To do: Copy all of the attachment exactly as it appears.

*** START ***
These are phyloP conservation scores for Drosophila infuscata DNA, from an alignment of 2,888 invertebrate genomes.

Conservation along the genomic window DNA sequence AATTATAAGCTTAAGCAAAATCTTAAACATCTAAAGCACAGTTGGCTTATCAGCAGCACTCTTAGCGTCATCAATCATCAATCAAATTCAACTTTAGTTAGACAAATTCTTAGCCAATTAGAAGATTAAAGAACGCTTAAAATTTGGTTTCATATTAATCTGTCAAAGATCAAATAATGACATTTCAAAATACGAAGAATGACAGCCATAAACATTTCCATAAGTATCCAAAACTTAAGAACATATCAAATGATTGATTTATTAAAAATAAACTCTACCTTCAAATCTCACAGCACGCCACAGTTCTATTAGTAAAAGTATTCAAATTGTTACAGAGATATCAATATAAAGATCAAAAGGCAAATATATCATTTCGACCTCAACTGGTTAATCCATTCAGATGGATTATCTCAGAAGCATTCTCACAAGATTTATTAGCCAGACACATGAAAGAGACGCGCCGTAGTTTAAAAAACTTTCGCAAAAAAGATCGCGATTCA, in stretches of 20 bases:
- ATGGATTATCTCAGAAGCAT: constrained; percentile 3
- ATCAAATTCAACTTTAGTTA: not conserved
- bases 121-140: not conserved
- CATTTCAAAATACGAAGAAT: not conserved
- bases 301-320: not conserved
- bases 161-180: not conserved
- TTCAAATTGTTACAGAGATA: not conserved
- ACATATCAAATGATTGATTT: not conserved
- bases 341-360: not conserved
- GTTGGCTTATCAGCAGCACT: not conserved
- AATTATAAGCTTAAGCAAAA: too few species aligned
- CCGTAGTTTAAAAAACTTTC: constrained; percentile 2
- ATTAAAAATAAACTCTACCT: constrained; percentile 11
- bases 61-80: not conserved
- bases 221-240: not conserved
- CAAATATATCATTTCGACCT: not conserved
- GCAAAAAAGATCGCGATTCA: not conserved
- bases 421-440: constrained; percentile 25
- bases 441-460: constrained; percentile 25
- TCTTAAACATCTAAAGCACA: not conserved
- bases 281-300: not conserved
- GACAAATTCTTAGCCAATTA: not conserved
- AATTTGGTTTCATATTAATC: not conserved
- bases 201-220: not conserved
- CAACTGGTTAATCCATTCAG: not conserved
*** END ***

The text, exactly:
These are phyloP conservation scores for Drosophila infuscata DNA, from an alignment of 2,888 invertebrate genomes.

Conservation along the genomic window DNA sequence AATTATAAGCTTAAGCAAAATCTTAAACATCTAAAGCACAGTTGGCTTATCAGCAGCACTCTTAGCGTCATCAATCATCAATCAAATTCAACTTTAGTTAGACAAATTCTTAGCCAATTAGAAGATTAAAGAACGCTTAAAATTTGGTTTCATATTAATCTGTCAAAGATCAAATAATGACATTTCAAAATACGAAGAATGACAGCCATAAACATTTCCATAAGTATCCAAAACTTAAGAACATATCAAATGATTGATTTATTAAAAATAAACTCTACCTTCAAATCTCACAGCACGCCACAGTTCTATTAGTAAAAGTATTCAAATTGTTACAGAGATATCAATATAAAGATCAAAAGGCAAATATATCATTTCGACCTCAACTGGTTAATCCATTCAGATGGATTATCTCAGAAGCATTCTCACAAGATTTATTAGCCAGACACATGAAAGAGACGCGCCGTAGTTTAAAAAACTTTCGCAAAAAAGATCGCGATTCA, in stretches of 20 bases:
- ATGGATTATCTCAGAAGCAT: constrained; percentile 3
- ATCAAATTCAACTTTAGTTA: not conserved
- bases 121-140: not conserved
- CATTTCAAAATACGAAGAAT: not conserved
- bases 301-320: not conserved
- bases 161-180: not conserved
- TTCAAATTGTTACAGAGATA: not conserved
- ACATATCAAATGATTGATTT: not conserved
- bases 341-360: not conserved
- GTTGGCTTATCAGCAGCACT: not conserved
- AATTATAAGCTTAAGCAAAA: too few species aligned
- CCGTAGTTTAAAAAACTTTC: constrained; percentile 2
- ATTAAAAATAAACTCTACCT: constrained; percentile 11
- bases 61-80: not conserved
- bases 221-240: not conserved
- CAAATATATCATTTCGACCT: not conserved
- GCAAAAAAGATCGCGATTCA: not conserved
- bases 421-440: constrained; percentile 25
- bases 441-460: constrained; percentile 25
- TCTTAAACATCTAAAGCACA: not conserved
- bases 281-300: not conserved
- GACAAATTCTTAGCCAATTA: not conserved
- AATTTGGTTTCATATTAATC: not conserved
- bases 201-220: not conserved
- CAACTGGTTAATCCATTCAG: not conserved